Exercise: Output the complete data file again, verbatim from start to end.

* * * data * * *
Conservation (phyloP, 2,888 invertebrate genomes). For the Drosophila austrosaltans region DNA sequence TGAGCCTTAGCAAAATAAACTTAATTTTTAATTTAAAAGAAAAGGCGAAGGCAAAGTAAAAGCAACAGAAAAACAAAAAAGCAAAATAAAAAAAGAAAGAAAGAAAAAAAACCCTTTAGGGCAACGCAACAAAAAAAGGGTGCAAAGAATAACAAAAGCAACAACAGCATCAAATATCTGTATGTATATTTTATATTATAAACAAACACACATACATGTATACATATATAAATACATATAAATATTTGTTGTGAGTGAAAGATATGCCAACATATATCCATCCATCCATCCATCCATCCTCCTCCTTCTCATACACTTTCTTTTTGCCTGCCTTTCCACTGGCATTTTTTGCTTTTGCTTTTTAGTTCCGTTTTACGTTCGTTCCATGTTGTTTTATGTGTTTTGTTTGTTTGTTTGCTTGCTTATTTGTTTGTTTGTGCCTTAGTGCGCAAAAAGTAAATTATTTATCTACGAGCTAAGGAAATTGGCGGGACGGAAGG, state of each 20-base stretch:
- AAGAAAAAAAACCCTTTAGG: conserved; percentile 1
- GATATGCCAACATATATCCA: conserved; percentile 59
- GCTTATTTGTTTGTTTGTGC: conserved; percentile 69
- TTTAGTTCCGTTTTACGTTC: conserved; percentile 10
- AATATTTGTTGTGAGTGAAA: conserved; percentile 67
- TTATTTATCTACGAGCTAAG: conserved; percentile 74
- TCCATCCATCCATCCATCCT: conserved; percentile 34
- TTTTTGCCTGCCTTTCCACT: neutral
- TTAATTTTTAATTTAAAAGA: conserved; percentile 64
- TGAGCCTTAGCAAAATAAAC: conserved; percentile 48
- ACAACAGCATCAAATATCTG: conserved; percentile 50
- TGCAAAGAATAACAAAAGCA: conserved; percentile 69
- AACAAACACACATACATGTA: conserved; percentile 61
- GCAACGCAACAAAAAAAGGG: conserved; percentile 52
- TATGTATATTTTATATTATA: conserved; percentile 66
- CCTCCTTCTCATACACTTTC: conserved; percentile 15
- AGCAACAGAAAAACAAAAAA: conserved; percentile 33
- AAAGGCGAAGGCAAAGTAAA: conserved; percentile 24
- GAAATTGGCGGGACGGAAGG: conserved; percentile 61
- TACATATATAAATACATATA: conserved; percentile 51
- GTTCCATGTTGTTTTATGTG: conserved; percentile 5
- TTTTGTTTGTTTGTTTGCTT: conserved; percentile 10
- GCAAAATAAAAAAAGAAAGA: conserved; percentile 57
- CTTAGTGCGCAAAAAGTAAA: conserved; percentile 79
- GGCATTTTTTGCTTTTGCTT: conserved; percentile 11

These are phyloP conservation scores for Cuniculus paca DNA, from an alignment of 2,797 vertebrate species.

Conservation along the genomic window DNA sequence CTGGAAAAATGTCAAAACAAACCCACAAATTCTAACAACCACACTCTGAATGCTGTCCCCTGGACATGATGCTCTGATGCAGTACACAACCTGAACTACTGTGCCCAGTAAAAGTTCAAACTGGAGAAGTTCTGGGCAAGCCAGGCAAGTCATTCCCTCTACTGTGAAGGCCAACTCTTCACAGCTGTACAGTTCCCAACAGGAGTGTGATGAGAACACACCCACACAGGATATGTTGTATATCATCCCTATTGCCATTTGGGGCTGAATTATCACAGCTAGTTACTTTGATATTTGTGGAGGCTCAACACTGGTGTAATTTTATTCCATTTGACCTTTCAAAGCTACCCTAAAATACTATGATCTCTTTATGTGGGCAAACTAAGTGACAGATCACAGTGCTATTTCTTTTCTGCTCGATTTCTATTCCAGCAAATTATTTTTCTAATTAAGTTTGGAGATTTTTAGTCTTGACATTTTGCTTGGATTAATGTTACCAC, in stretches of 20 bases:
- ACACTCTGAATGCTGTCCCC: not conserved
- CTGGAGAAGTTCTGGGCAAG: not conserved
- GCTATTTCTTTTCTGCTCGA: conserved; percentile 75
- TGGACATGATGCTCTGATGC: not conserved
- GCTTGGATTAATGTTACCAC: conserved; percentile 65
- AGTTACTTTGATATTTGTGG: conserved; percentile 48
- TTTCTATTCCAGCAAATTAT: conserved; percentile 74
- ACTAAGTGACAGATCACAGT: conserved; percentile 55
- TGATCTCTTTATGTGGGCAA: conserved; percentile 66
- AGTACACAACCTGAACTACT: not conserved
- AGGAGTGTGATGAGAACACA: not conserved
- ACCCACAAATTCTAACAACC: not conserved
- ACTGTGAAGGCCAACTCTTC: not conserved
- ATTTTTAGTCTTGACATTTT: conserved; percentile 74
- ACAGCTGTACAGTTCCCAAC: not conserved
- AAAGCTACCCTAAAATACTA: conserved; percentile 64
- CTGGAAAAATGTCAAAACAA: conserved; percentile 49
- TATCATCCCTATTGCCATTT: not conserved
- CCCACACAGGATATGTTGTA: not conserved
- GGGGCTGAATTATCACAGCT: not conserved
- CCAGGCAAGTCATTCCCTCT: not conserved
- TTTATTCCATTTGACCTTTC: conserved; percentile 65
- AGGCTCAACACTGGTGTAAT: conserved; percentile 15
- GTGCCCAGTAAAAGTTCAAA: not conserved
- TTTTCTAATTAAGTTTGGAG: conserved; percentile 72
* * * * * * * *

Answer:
Conservation (phyloP, 2,888 invertebrate genomes). For the Drosophila austrosaltans region DNA sequence TGAGCCTTAGCAAAATAAACTTAATTTTTAATTTAAAAGAAAAGGCGAAGGCAAAGTAAAAGCAACAGAAAAACAAAAAAGCAAAATAAAAAAAGAAAGAAAGAAAAAAAACCCTTTAGGGCAACGCAACAAAAAAAGGGTGCAAAGAATAACAAAAGCAACAACAGCATCAAATATCTGTATGTATATTTTATATTATAAACAAACACACATACATGTATACATATATAAATACATATAAATATTTGTTGTGAGTGAAAGATATGCCAACATATATCCATCCATCCATCCATCCATCCTCCTCCTTCTCATACACTTTCTTTTTGCCTGCCTTTCCACTGGCATTTTTTGCTTTTGCTTTTTAGTTCCGTTTTACGTTCGTTCCATGTTGTTTTATGTGTTTTGTTTGTTTGTTTGCTTGCTTATTTGTTTGTTTGTGCCTTAGTGCGCAAAAAGTAAATTATTTATCTACGAGCTAAGGAAATTGGCGGGACGGAAGG, state of each 20-base stretch:
- AAGAAAAAAAACCCTTTAGG: conserved; percentile 1
- GATATGCCAACATATATCCA: conserved; percentile 59
- GCTTATTTGTTTGTTTGTGC: conserved; percentile 69
- TTTAGTTCCGTTTTACGTTC: conserved; percentile 10
- AATATTTGTTGTGAGTGAAA: conserved; percentile 67
- TTATTTATCTACGAGCTAAG: conserved; percentile 74
- TCCATCCATCCATCCATCCT: conserved; percentile 34
- TTTTTGCCTGCCTTTCCACT: neutral
- TTAATTTTTAATTTAAAAGA: conserved; percentile 64
- TGAGCCTTAGCAAAATAAAC: conserved; percentile 48
- ACAACAGCATCAAATATCTG: conserved; percentile 50
- TGCAAAGAATAACAAAAGCA: conserved; percentile 69
- AACAAACACACATACATGTA: conserved; percentile 61
- GCAACGCAACAAAAAAAGGG: conserved; percentile 52
- TATGTATATTTTATATTATA: conserved; percentile 66
- CCTCCTTCTCATACACTTTC: conserved; percentile 15
- AGCAACAGAAAAACAAAAAA: conserved; percentile 33
- AAAGGCGAAGGCAAAGTAAA: conserved; percentile 24
- GAAATTGGCGGGACGGAAGG: conserved; percentile 61
- TACATATATAAATACATATA: conserved; percentile 51
- GTTCCATGTTGTTTTATGTG: conserved; percentile 5
- TTTTGTTTGTTTGTTTGCTT: conserved; percentile 10
- GCAAAATAAAAAAAGAAAGA: conserved; percentile 57
- CTTAGTGCGCAAAAAGTAAA: conserved; percentile 79
- GGCATTTTTTGCTTTTGCTT: conserved; percentile 11

These are phyloP conservation scores for Cuniculus paca DNA, from an alignment of 2,797 vertebrate species.

Conservation along the genomic window DNA sequence CTGGAAAAATGTCAAAACAAACCCACAAATTCTAACAACCACACTCTGAATGCTGTCCCCTGGACATGATGCTCTGATGCAGTACACAACCTGAACTACTGTGCCCAGTAAAAGTTCAAACTGGAGAAGTTCTGGGCAAGCCAGGCAAGTCATTCCCTCTACTGTGAAGGCCAACTCTTCACAGCTGTACAGTTCCCAACAGGAGTGTGATGAGAACACACCCACACAGGATATGTTGTATATCATCCCTATTGCCATTTGGGGCTGAATTATCACAGCTAGTTACTTTGATATTTGTGGAGGCTCAACACTGGTGTAATTTTATTCCATTTGACCTTTCAAAGCTACCCTAAAATACTATGATCTCTTTATGTGGGCAAACTAAGTGACAGATCACAGTGCTATTTCTTTTCTGCTCGATTTCTATTCCAGCAAATTATTTTTCTAATTAAGTTTGGAGATTTTTAGTCTTGACATTTTGCTTGGATTAATGTTACCAC, in stretches of 20 bases:
- ACACTCTGAATGCTGTCCCC: not conserved
- CTGGAGAAGTTCTGGGCAAG: not conserved
- GCTATTTCTTTTCTGCTCGA: conserved; percentile 75
- TGGACATGATGCTCTGATGC: not conserved
- GCTTGGATTAATGTTACCAC: conserved; percentile 65
- AGTTACTTTGATATTTGTGG: conserved; percentile 48
- TTTCTATTCCAGCAAATTAT: conserved; percentile 74
- ACTAAGTGACAGATCACAGT: conserved; percentile 55
- TGATCTCTTTATGTGGGCAA: conserved; percentile 66
- AGTACACAACCTGAACTACT: not conserved
- AGGAGTGTGATGAGAACACA: not conserved
- ACCCACAAATTCTAACAACC: not conserved
- ACTGTGAAGGCCAACTCTTC: not conserved
- ATTTTTAGTCTTGACATTTT: conserved; percentile 74
- ACAGCTGTACAGTTCCCAAC: not conserved
- AAAGCTACCCTAAAATACTA: conserved; percentile 64
- CTGGAAAAATGTCAAAACAA: conserved; percentile 49
- TATCATCCCTATTGCCATTT: not conserved
- CCCACACAGGATATGTTGTA: not conserved
- GGGGCTGAATTATCACAGCT: not conserved
- CCAGGCAAGTCATTCCCTCT: not conserved
- TTTATTCCATTTGACCTTTC: conserved; percentile 65
- AGGCTCAACACTGGTGTAAT: conserved; percentile 15
- GTGCCCAGTAAAAGTTCAAA: not conserved
- TTTTCTAATTAAGTTTGGAG: conserved; percentile 72